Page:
William Delafield Cook1936 - 2015 A haystack 1983
- acrylic on canvas
William Delafield Cook's paintings of haystacks reveal the extraordinary in the seemingly ordinary aspects of reality, as a humble structure made of straw takes on the appearance of a classical temple set in an open landscape. The works relate to the artist's early appreciation of Greek temples and ruins, as well as his fascination with William Henry Fox Talbot's early photograph, A haystack 1844.
Delafield Cook understood the 'magic' that early photographers felt about being able to hold or fix an image in time.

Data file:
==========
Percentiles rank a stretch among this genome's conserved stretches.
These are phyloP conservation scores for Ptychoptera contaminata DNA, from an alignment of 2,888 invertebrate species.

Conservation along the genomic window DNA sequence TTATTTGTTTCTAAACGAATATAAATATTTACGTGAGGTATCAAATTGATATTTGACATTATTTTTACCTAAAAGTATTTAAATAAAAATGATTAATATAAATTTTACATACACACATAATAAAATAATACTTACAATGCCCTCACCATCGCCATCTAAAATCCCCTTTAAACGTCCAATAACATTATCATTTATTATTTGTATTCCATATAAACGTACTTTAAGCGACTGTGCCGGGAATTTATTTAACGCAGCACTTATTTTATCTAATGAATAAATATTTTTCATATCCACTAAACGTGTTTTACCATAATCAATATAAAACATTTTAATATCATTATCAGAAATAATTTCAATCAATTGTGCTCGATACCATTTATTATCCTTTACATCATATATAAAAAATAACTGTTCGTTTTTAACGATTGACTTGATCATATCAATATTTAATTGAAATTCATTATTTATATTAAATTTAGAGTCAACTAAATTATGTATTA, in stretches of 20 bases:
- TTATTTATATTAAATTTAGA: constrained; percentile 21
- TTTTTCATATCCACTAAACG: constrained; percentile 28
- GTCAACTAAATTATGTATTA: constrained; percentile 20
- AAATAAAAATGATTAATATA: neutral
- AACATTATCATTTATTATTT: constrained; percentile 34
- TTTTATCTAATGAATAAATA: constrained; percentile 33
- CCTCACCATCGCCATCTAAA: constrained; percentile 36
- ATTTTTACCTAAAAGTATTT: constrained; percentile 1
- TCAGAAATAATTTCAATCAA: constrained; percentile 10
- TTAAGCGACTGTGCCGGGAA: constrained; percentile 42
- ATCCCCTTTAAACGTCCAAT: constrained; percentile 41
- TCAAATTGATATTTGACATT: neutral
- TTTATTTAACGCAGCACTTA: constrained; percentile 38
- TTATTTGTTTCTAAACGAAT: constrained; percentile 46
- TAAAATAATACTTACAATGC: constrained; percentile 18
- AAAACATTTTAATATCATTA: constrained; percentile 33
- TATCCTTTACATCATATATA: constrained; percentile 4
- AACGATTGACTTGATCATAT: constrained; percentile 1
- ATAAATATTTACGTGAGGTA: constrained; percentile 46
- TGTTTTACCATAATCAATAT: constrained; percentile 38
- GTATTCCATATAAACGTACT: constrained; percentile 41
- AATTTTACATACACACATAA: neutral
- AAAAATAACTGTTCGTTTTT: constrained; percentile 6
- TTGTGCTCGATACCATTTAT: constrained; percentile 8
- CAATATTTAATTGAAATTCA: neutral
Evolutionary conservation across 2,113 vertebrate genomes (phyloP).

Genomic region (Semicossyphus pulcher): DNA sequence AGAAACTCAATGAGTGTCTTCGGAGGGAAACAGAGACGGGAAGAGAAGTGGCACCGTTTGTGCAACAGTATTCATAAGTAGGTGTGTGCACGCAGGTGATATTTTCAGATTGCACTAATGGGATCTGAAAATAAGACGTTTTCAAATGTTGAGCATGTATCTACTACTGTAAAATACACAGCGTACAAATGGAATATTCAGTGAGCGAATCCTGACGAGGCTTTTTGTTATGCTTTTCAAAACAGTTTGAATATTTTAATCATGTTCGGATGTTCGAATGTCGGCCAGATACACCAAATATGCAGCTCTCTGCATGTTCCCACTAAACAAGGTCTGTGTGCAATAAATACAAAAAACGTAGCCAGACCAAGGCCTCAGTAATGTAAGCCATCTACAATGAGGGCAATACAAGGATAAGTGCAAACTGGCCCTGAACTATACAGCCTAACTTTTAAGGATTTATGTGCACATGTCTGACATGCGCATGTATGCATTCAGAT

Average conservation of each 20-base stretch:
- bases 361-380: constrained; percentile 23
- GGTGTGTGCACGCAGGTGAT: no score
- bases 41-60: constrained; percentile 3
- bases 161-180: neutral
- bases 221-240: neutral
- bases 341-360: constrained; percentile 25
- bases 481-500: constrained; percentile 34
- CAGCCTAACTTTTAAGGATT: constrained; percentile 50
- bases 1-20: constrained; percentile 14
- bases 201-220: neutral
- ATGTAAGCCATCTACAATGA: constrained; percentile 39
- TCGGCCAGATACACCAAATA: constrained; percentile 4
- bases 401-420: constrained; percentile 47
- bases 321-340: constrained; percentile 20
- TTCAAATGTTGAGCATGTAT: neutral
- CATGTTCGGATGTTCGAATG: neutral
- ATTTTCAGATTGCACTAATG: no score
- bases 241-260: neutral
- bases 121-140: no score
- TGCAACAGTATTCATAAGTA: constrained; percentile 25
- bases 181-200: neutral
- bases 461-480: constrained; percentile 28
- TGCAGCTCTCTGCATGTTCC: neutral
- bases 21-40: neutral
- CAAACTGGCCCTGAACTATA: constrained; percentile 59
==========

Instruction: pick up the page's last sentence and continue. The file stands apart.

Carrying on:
He was also inspired by the films of Michelangelo Antonioni and Joseph Losey particularly the effect of the intense, protracted scrutiny of the camera 'gaze' on a seemingly inconsequential aspect of reality, disrupting our normal consciousness and creating a bristling tension.
Delafield Cook painted several haystacks at intervals from 1976 through the 1980s.
Source: Deborah Hart, William Delafield Cook - a haystack, in Australian art in the National Gallery of Australia, National Gallery of Australia, Canberra, 2002